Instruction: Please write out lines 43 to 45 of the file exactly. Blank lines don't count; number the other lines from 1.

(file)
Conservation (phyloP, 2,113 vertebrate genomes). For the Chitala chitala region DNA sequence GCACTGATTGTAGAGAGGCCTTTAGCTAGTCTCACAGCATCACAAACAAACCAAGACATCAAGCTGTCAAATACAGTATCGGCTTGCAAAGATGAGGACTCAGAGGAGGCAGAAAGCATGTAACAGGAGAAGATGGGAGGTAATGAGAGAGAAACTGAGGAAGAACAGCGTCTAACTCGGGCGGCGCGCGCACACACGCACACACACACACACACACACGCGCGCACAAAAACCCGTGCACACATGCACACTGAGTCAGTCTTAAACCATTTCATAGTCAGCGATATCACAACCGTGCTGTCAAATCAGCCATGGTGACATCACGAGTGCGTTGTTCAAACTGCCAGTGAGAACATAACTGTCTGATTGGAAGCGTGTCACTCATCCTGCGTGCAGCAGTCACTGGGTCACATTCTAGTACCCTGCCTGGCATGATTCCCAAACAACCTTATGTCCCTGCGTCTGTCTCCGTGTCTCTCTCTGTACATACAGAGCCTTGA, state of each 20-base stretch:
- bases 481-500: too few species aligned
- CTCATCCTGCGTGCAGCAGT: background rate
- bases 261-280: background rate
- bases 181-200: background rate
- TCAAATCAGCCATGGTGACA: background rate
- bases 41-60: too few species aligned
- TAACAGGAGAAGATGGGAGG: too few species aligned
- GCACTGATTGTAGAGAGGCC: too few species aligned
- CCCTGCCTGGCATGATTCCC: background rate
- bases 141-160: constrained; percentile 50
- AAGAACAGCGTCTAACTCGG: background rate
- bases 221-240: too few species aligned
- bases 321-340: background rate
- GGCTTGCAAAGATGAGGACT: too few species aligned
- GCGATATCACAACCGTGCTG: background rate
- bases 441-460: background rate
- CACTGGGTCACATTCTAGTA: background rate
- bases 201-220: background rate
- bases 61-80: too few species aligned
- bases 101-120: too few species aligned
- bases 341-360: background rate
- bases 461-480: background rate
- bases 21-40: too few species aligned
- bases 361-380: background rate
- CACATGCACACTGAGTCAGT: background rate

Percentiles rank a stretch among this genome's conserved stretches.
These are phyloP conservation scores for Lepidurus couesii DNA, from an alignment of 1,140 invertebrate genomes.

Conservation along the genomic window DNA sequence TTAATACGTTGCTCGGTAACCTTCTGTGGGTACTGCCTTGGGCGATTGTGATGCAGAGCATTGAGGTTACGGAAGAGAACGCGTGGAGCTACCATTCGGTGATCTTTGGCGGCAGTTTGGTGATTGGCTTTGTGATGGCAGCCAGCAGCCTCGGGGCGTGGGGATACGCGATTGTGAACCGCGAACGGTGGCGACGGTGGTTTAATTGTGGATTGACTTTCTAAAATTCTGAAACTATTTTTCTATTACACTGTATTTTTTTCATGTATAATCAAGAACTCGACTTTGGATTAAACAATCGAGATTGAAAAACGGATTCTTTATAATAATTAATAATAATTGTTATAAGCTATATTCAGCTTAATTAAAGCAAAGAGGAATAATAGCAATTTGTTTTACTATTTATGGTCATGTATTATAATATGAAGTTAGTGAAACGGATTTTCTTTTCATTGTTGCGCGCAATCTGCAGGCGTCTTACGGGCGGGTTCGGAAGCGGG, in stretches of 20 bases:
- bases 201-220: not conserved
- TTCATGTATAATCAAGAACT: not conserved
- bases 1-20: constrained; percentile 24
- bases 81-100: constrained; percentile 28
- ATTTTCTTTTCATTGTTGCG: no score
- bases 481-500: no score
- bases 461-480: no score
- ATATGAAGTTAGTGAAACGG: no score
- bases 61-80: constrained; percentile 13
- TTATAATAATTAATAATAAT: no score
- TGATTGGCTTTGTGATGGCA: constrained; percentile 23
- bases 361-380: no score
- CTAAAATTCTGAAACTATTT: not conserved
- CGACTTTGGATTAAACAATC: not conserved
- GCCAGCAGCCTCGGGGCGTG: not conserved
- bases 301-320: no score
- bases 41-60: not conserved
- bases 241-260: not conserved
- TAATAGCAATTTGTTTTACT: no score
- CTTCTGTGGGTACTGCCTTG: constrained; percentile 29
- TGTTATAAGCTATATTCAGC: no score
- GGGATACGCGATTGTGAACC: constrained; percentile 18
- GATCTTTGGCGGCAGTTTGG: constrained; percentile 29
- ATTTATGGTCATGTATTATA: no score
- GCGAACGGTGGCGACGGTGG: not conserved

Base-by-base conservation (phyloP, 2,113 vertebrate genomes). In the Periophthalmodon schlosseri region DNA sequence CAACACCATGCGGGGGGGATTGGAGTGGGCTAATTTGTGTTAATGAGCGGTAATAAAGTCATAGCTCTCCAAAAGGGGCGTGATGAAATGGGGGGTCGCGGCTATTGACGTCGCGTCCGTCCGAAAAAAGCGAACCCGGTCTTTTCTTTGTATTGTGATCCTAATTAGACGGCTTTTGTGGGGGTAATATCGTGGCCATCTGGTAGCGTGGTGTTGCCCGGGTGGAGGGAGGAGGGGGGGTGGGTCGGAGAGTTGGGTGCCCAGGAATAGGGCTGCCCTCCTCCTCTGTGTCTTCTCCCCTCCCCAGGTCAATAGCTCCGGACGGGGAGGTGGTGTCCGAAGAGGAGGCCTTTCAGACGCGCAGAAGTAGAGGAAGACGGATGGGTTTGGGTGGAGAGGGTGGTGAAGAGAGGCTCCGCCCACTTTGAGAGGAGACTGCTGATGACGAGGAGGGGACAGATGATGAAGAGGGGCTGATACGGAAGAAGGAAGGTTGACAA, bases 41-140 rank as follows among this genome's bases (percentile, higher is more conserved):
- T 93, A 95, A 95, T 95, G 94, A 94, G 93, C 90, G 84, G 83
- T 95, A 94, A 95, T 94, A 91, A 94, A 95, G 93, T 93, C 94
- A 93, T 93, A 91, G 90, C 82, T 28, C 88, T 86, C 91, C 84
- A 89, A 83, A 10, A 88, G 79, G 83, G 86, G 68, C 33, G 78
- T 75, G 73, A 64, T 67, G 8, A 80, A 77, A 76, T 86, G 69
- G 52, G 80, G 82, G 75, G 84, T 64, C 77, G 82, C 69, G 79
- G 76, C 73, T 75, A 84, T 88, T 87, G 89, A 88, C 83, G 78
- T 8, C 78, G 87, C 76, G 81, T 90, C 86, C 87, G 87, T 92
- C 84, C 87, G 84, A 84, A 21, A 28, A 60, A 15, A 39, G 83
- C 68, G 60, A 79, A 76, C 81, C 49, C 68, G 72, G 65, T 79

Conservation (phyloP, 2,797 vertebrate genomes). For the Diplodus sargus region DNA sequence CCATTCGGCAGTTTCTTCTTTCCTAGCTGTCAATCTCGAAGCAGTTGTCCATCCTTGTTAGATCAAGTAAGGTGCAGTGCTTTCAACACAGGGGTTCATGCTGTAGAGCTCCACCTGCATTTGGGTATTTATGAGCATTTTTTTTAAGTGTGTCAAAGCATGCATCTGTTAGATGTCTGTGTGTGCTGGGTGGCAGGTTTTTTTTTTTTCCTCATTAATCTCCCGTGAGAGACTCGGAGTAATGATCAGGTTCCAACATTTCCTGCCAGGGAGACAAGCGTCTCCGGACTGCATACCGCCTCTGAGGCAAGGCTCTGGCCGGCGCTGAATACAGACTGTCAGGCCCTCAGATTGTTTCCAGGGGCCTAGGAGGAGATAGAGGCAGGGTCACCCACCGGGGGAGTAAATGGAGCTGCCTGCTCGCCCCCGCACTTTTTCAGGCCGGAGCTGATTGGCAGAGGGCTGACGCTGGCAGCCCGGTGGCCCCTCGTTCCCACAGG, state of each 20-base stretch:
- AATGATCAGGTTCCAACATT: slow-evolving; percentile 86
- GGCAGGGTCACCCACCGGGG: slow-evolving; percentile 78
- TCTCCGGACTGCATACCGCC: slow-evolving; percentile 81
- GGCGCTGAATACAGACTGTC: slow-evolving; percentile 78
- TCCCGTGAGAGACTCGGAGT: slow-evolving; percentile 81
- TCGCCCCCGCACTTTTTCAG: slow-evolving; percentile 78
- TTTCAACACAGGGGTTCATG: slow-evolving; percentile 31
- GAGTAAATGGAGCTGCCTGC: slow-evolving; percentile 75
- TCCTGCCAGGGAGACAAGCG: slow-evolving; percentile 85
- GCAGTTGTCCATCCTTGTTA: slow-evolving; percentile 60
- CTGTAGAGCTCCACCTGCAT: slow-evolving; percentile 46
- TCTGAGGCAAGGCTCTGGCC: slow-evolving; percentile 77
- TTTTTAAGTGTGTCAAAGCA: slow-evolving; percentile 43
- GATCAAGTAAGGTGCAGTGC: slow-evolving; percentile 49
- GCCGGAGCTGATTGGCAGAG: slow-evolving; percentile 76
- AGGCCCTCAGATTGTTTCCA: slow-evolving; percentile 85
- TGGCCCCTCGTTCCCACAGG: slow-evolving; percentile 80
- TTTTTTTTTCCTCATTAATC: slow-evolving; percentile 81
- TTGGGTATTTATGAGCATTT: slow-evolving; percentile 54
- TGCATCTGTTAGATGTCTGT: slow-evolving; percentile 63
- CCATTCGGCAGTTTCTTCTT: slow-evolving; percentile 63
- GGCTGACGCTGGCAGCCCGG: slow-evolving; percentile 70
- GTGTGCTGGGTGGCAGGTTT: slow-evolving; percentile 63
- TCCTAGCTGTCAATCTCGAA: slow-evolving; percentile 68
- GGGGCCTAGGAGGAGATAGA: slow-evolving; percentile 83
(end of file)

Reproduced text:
- CGACTTTGGATTAAACAATC: not conserved
- GCCAGCAGCCTCGGGGCGTG: not conserved
- bases 301-320: no score